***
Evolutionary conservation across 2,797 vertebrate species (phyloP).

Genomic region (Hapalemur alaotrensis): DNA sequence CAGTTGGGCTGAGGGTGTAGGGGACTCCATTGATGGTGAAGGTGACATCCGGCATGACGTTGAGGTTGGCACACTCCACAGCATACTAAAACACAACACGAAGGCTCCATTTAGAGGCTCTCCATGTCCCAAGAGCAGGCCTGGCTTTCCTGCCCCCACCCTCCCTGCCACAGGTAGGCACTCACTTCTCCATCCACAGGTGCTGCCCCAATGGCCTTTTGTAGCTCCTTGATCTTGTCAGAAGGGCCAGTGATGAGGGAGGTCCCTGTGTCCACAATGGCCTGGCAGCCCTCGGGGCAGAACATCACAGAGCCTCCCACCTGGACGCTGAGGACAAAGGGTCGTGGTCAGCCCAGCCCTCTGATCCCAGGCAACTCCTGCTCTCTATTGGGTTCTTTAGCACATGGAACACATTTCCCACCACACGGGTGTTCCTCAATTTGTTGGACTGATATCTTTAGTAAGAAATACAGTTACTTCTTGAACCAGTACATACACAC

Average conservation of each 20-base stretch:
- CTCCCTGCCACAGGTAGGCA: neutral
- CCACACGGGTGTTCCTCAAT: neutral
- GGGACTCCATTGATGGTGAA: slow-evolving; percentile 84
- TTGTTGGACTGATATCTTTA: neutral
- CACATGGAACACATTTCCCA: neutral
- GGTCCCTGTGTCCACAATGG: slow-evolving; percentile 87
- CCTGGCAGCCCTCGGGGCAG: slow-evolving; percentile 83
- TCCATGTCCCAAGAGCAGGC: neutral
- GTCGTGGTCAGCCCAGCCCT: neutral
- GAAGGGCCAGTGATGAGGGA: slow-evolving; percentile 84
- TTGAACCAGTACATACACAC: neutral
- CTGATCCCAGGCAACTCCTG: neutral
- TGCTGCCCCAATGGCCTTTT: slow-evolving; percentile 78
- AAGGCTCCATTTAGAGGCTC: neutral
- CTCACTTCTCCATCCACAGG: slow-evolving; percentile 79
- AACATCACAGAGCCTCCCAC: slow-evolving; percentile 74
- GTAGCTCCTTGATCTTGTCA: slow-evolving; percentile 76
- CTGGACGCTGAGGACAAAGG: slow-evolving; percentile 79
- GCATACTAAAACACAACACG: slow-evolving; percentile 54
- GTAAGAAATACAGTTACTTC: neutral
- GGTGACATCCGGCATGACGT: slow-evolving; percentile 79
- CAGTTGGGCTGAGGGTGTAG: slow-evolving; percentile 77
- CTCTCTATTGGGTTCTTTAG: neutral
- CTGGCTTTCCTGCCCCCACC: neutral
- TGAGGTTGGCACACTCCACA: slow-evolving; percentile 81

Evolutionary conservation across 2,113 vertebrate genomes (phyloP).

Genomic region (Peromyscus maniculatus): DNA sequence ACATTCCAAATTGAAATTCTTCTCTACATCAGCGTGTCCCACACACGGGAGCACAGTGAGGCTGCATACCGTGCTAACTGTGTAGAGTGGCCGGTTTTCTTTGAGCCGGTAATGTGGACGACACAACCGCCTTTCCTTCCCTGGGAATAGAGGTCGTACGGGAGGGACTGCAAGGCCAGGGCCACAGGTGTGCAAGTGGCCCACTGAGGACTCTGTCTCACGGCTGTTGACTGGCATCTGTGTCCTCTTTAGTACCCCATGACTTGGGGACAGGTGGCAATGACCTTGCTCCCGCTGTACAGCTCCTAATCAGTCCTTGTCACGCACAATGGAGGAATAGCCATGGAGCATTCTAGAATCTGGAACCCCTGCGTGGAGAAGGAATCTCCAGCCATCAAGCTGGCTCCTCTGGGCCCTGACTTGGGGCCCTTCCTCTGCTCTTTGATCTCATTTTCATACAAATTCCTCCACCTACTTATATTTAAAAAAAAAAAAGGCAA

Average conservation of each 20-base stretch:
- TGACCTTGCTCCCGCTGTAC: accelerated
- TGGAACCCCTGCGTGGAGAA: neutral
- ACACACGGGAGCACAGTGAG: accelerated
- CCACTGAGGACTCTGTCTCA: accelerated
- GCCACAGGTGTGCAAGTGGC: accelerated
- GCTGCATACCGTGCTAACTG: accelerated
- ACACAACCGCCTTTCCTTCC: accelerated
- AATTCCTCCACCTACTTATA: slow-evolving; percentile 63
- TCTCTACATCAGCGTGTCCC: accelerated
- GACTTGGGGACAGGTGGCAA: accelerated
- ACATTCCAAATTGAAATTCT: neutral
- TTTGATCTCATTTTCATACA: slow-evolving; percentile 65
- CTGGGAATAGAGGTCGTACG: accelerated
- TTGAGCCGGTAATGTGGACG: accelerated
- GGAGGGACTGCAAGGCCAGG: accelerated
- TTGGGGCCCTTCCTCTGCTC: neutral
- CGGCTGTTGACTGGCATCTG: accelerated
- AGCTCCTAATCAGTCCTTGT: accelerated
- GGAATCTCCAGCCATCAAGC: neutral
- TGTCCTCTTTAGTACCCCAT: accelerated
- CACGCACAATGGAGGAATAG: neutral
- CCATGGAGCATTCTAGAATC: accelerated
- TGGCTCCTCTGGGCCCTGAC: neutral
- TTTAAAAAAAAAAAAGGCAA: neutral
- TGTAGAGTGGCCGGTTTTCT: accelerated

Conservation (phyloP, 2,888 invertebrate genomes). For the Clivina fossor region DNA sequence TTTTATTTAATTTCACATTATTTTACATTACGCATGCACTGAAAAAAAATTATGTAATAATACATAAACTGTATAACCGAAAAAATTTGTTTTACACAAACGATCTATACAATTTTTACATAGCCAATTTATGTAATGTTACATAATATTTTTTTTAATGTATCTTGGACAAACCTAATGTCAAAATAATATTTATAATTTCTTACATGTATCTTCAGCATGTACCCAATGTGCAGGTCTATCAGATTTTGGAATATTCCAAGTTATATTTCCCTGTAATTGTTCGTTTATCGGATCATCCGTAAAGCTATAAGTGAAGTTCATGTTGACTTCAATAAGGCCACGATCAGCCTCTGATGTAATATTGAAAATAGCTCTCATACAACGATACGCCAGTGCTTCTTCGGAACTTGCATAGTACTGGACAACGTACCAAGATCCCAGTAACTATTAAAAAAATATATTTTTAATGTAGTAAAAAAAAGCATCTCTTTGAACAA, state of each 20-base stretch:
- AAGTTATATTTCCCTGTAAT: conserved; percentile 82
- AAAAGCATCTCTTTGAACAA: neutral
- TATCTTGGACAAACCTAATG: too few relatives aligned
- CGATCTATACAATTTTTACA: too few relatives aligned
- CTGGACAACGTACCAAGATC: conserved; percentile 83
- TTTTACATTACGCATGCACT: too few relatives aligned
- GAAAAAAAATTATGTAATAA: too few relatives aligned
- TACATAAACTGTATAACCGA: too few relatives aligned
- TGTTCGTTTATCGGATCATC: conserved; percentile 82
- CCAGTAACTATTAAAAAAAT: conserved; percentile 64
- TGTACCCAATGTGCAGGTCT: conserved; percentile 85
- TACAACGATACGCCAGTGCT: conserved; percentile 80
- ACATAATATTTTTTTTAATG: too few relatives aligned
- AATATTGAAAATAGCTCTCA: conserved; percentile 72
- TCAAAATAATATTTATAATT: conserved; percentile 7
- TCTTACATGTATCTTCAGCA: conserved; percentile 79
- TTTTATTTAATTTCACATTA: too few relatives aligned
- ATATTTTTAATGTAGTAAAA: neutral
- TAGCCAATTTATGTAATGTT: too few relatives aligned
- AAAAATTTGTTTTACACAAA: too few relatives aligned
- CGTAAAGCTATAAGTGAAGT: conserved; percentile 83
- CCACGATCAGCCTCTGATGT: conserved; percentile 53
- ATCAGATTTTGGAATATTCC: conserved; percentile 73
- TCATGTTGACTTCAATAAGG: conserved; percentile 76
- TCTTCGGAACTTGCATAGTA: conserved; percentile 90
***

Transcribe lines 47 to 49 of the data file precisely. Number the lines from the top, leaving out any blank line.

- TTGGGGCCCTTCCTCTGCTC: neutral
- CGGCTGTTGACTGGCATCTG: accelerated
- AGCTCCTAATCAGTCCTTGT: accelerated